Citizenship for robots, not migrant children, in Malta 

Migrant children might not be eligible for Maltese citizenship, but robots could soon be.

Daiva Repeckaite
Daiva Repeckaite NewsMavens, Malta
Citizenship for robots, not migrant children, in Malta  - NewsMavens
Robots, PixaBay

Why this story matters:

The rules are still ill-defined, and as the editorial recommended below states, the idea has attracted more ridicule than enthusiastic support. Nevertheless, the procedure has been initiated, and for those who only read headlines, the question to be put to consultation is as good as answered. A dystopia has been unleashed.

Malta is working on its own framework ahead of concrete developments at the EU level. The European Parliament resolution of February 16, 2017 calls on the Commission to propose union-wide definitions of robots depending on their autonomy and adaptation.

According to the European Parliament, the development of AI should guarantee that humans have control over machines at all times and that vulnerable groups, particularly children, elderly persons and people with disabilities, are protected from the damage that can arise from emotional attachment to a robot.

The resolution also condemned the use of robots in care, stating that human contact is essential to care work, and robots should only be used in automated tasks to facilitate the work of humans. Still, the most sophisticated autonomous robots could be granted the status of electronic persons in the future, which would mean they would be responsible for goods and any damage they cause as well as have the capacity to interact with third parties independently. The experts’ open letter, mentioned in the editorial, asks for the legislative framework to develop so as to make robots useful for humans rather than prematurely obtaining rights.

Later this year, Saudi Arabia granted citizenship to the humanoid Sophia, which has recently visited Malta. The robot has more privileges than women and migrant workers in Saudi Arabia and also acts as the UN Development Programme "innovation champion" for Asia-Pacific. Critics mock Malta’s development model as "dubaification" (placing business interests above social cohesion and the dominance of steel and glass, although not at any level as ambitiously or creatively as in Dubai, in the emerging skyline). Will "saudification" become their new catch-phrase?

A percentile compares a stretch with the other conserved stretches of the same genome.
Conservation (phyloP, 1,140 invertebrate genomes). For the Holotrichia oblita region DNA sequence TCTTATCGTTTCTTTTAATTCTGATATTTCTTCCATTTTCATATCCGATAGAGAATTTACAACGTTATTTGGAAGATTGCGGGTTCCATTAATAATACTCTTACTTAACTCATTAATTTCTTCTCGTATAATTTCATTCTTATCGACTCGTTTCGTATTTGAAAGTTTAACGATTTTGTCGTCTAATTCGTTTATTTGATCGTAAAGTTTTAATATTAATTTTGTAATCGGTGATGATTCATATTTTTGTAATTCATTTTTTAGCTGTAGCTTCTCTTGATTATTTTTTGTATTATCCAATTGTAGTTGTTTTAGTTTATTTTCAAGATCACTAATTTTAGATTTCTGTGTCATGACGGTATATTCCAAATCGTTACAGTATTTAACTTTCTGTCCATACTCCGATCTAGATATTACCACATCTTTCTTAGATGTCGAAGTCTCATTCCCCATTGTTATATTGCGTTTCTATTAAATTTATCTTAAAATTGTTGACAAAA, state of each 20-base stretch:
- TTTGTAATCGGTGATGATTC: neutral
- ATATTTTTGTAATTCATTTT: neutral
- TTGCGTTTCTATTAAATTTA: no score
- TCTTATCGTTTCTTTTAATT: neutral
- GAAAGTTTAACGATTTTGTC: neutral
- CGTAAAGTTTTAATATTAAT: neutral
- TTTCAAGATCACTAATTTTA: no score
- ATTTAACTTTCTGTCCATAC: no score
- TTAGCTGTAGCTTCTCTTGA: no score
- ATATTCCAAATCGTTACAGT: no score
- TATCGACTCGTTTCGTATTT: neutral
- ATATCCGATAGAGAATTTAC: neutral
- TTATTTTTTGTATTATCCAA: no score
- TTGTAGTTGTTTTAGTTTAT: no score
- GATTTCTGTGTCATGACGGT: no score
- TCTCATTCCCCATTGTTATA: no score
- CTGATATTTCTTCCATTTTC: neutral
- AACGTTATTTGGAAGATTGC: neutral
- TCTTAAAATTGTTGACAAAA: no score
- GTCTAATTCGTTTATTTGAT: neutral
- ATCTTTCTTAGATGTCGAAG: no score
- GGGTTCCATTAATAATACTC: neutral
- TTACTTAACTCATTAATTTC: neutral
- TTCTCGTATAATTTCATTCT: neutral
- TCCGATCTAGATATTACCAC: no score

Details from the story:

  • At an innovation summit, the parliamentary secretary for the digital economy Silvio Schembri announced the launch of a pilot project to propose a strategy on the regulation of AI, a comment also echoed in the prime minister's speech.
  • A taskforce of digital economy and AI researchers, the government tech agency and lawyers will work on it
  • An editorial in Malta Today suspects that the unexpected move is intended to distract the public and improve the government’s public image.
  • Critics slammed Malta's government last year for their refusal to grant citizenship to migrant children born in Malta.
inbox_large_illu Created with Sketch.
Tired of the news media’s prevailing male perspective? We are too.

Get our newsletters composed exclusively by female journalists from all over Europe.

WITH FINANCIAL SUPPORT FROM:
SUPPORTED BY:

Project #Femfacts co-financed by European Commission Directorate-General for Communications Networks, Content and Technology as part of the Pilot Project – Media Literacy For All

The information and views set out on this website are those of the author(s) and do not necessarily reflect the official opinion of the European Union. Neither the European Union institutions and bodies nor any person acting on their behalf may be held responsible for the use which may be made of the information contained therein.

STRATEGIC PARTNERS:
NewsMavens
NewsMavens is a media start-up within Gazeta Wyborcza, Poland's largest liberal broadsheet published by Agora S.A. NewsMavens is currently financed by Gazeta Wyborcza and Google DNI Fund.
Is something happening in your country that Newsmavens should cover?
CORE TEAM
Zuzanna Ziomecka
Zuzanna Ziomecka EDITOR IN CHIEF
Lea Berriault-Jauvin
Lea Berriault Managing Editor
Jessica Sirotin
Jessica Sirotin EDITOR
Ada Petriczko
Ada Petriczko EDITOR
Gazeta Wyborcza, Agora SA Czerska 8/10 00-732, Warsaw Poland
The e-mail addresses provided above are not intended for recruitment purposes. Messages concerning recruitment will be deleted immediately. Your personal data provided as part of your correspondence with Zuzanna,Lea, Jessica and Ada will be processed for the purpose of resolving the issue you contacted us about. The data provided in your email is controlled by Agora S.A. with its registered office in Warsaw Czerska 8/10 Street (00-732). You can find more information about the processing and protection of your personal data at https://newsmavens.com/transparency-policy
System.Threading.Tasks.Task`1[System.Threading.Tasks.VoidTaskResult];